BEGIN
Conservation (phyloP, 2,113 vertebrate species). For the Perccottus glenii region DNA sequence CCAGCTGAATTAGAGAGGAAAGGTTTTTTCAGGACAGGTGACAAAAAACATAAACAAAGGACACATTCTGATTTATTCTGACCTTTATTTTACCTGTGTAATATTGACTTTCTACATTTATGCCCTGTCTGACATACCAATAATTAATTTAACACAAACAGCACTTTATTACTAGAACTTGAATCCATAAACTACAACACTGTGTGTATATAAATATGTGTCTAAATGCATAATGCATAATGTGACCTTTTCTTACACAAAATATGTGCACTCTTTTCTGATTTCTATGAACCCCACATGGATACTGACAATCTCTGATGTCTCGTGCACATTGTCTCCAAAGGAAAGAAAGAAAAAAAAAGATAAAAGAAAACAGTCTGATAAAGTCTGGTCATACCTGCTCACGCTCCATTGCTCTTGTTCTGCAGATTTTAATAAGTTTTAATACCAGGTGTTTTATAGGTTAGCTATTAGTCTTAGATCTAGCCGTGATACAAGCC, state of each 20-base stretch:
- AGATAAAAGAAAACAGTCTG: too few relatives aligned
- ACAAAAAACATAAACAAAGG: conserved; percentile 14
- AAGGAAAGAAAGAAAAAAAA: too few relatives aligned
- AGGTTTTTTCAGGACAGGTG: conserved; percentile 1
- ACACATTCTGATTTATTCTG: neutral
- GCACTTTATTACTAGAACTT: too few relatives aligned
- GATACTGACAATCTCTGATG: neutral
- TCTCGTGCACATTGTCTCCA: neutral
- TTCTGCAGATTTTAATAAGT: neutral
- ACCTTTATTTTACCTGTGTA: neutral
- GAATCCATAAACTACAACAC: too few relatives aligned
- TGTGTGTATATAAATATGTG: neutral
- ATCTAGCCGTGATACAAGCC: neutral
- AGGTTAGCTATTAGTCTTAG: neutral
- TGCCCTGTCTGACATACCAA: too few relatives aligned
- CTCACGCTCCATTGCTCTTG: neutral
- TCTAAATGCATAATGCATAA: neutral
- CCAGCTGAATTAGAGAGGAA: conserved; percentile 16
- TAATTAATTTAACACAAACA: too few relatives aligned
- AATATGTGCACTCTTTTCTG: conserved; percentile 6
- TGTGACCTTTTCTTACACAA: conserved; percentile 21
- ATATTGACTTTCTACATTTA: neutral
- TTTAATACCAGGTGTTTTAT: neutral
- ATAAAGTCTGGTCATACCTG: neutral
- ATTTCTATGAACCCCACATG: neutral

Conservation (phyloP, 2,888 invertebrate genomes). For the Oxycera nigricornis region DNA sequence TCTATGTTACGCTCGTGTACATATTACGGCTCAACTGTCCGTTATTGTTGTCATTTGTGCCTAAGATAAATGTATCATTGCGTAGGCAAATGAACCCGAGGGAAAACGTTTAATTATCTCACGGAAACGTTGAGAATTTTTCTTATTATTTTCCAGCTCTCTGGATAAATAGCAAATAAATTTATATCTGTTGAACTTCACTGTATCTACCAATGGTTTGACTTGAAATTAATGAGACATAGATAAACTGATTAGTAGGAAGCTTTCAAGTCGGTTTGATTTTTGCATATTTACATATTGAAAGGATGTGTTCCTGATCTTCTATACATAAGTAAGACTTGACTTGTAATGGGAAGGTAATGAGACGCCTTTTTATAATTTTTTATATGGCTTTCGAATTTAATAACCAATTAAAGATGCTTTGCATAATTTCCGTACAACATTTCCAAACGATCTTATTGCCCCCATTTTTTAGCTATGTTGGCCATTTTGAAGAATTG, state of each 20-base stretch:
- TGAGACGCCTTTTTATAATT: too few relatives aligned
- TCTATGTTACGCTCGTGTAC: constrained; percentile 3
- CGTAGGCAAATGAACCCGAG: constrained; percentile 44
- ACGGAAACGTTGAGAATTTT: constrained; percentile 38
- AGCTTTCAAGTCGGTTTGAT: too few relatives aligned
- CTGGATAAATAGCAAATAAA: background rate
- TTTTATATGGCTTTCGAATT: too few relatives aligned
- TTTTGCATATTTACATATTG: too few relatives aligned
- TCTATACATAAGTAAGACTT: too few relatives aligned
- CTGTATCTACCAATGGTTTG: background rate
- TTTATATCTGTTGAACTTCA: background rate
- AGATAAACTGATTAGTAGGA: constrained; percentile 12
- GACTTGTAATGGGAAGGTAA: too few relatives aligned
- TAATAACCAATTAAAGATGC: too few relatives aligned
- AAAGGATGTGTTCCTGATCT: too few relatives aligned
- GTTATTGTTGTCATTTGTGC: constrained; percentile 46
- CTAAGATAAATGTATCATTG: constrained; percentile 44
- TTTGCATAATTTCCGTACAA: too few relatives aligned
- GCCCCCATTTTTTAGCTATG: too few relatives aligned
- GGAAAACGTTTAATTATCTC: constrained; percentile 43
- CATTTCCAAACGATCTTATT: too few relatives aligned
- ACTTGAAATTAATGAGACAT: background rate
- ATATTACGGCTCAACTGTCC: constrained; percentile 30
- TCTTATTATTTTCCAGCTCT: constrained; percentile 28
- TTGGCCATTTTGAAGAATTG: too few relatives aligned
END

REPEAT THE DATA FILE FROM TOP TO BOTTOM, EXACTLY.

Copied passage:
Conservation (phyloP, 2,113 vertebrate species). For the Perccottus glenii region DNA sequence CCAGCTGAATTAGAGAGGAAAGGTTTTTTCAGGACAGGTGACAAAAAACATAAACAAAGGACACATTCTGATTTATTCTGACCTTTATTTTACCTGTGTAATATTGACTTTCTACATTTATGCCCTGTCTGACATACCAATAATTAATTTAACACAAACAGCACTTTATTACTAGAACTTGAATCCATAAACTACAACACTGTGTGTATATAAATATGTGTCTAAATGCATAATGCATAATGTGACCTTTTCTTACACAAAATATGTGCACTCTTTTCTGATTTCTATGAACCCCACATGGATACTGACAATCTCTGATGTCTCGTGCACATTGTCTCCAAAGGAAAGAAAGAAAAAAAAAGATAAAAGAAAACAGTCTGATAAAGTCTGGTCATACCTGCTCACGCTCCATTGCTCTTGTTCTGCAGATTTTAATAAGTTTTAATACCAGGTGTTTTATAGGTTAGCTATTAGTCTTAGATCTAGCCGTGATACAAGCC, state of each 20-base stretch:
- AGATAAAAGAAAACAGTCTG: too few relatives aligned
- ACAAAAAACATAAACAAAGG: conserved; percentile 14
- AAGGAAAGAAAGAAAAAAAA: too few relatives aligned
- AGGTTTTTTCAGGACAGGTG: conserved; percentile 1
- ACACATTCTGATTTATTCTG: neutral
- GCACTTTATTACTAGAACTT: too few relatives aligned
- GATACTGACAATCTCTGATG: neutral
- TCTCGTGCACATTGTCTCCA: neutral
- TTCTGCAGATTTTAATAAGT: neutral
- ACCTTTATTTTACCTGTGTA: neutral
- GAATCCATAAACTACAACAC: too few relatives aligned
- TGTGTGTATATAAATATGTG: neutral
- ATCTAGCCGTGATACAAGCC: neutral
- AGGTTAGCTATTAGTCTTAG: neutral
- TGCCCTGTCTGACATACCAA: too few relatives aligned
- CTCACGCTCCATTGCTCTTG: neutral
- TCTAAATGCATAATGCATAA: neutral
- CCAGCTGAATTAGAGAGGAA: conserved; percentile 16
- TAATTAATTTAACACAAACA: too few relatives aligned
- AATATGTGCACTCTTTTCTG: conserved; percentile 6
- TGTGACCTTTTCTTACACAA: conserved; percentile 21
- ATATTGACTTTCTACATTTA: neutral
- TTTAATACCAGGTGTTTTAT: neutral
- ATAAAGTCTGGTCATACCTG: neutral
- ATTTCTATGAACCCCACATG: neutral

Conservation (phyloP, 2,888 invertebrate genomes). For the Oxycera nigricornis region DNA sequence TCTATGTTACGCTCGTGTACATATTACGGCTCAACTGTCCGTTATTGTTGTCATTTGTGCCTAAGATAAATGTATCATTGCGTAGGCAAATGAACCCGAGGGAAAACGTTTAATTATCTCACGGAAACGTTGAGAATTTTTCTTATTATTTTCCAGCTCTCTGGATAAATAGCAAATAAATTTATATCTGTTGAACTTCACTGTATCTACCAATGGTTTGACTTGAAATTAATGAGACATAGATAAACTGATTAGTAGGAAGCTTTCAAGTCGGTTTGATTTTTGCATATTTACATATTGAAAGGATGTGTTCCTGATCTTCTATACATAAGTAAGACTTGACTTGTAATGGGAAGGTAATGAGACGCCTTTTTATAATTTTTTATATGGCTTTCGAATTTAATAACCAATTAAAGATGCTTTGCATAATTTCCGTACAACATTTCCAAACGATCTTATTGCCCCCATTTTTTAGCTATGTTGGCCATTTTGAAGAATTG, state of each 20-base stretch:
- TGAGACGCCTTTTTATAATT: too few relatives aligned
- TCTATGTTACGCTCGTGTAC: constrained; percentile 3
- CGTAGGCAAATGAACCCGAG: constrained; percentile 44
- ACGGAAACGTTGAGAATTTT: constrained; percentile 38
- AGCTTTCAAGTCGGTTTGAT: too few relatives aligned
- CTGGATAAATAGCAAATAAA: background rate
- TTTTATATGGCTTTCGAATT: too few relatives aligned
- TTTTGCATATTTACATATTG: too few relatives aligned
- TCTATACATAAGTAAGACTT: too few relatives aligned
- CTGTATCTACCAATGGTTTG: background rate
- TTTATATCTGTTGAACTTCA: background rate
- AGATAAACTGATTAGTAGGA: constrained; percentile 12
- GACTTGTAATGGGAAGGTAA: too few relatives aligned
- TAATAACCAATTAAAGATGC: too few relatives aligned
- AAAGGATGTGTTCCTGATCT: too few relatives aligned
- GTTATTGTTGTCATTTGTGC: constrained; percentile 46
- CTAAGATAAATGTATCATTG: constrained; percentile 44
- TTTGCATAATTTCCGTACAA: too few relatives aligned
- GCCCCCATTTTTTAGCTATG: too few relatives aligned
- GGAAAACGTTTAATTATCTC: constrained; percentile 43
- CATTTCCAAACGATCTTATT: too few relatives aligned
- ACTTGAAATTAATGAGACAT: background rate
- ATATTACGGCTCAACTGTCC: constrained; percentile 30
- TCTTATTATTTTCCAGCTCT: constrained; percentile 28
- TTGGCCATTTTGAAGAATTG: too few relatives aligned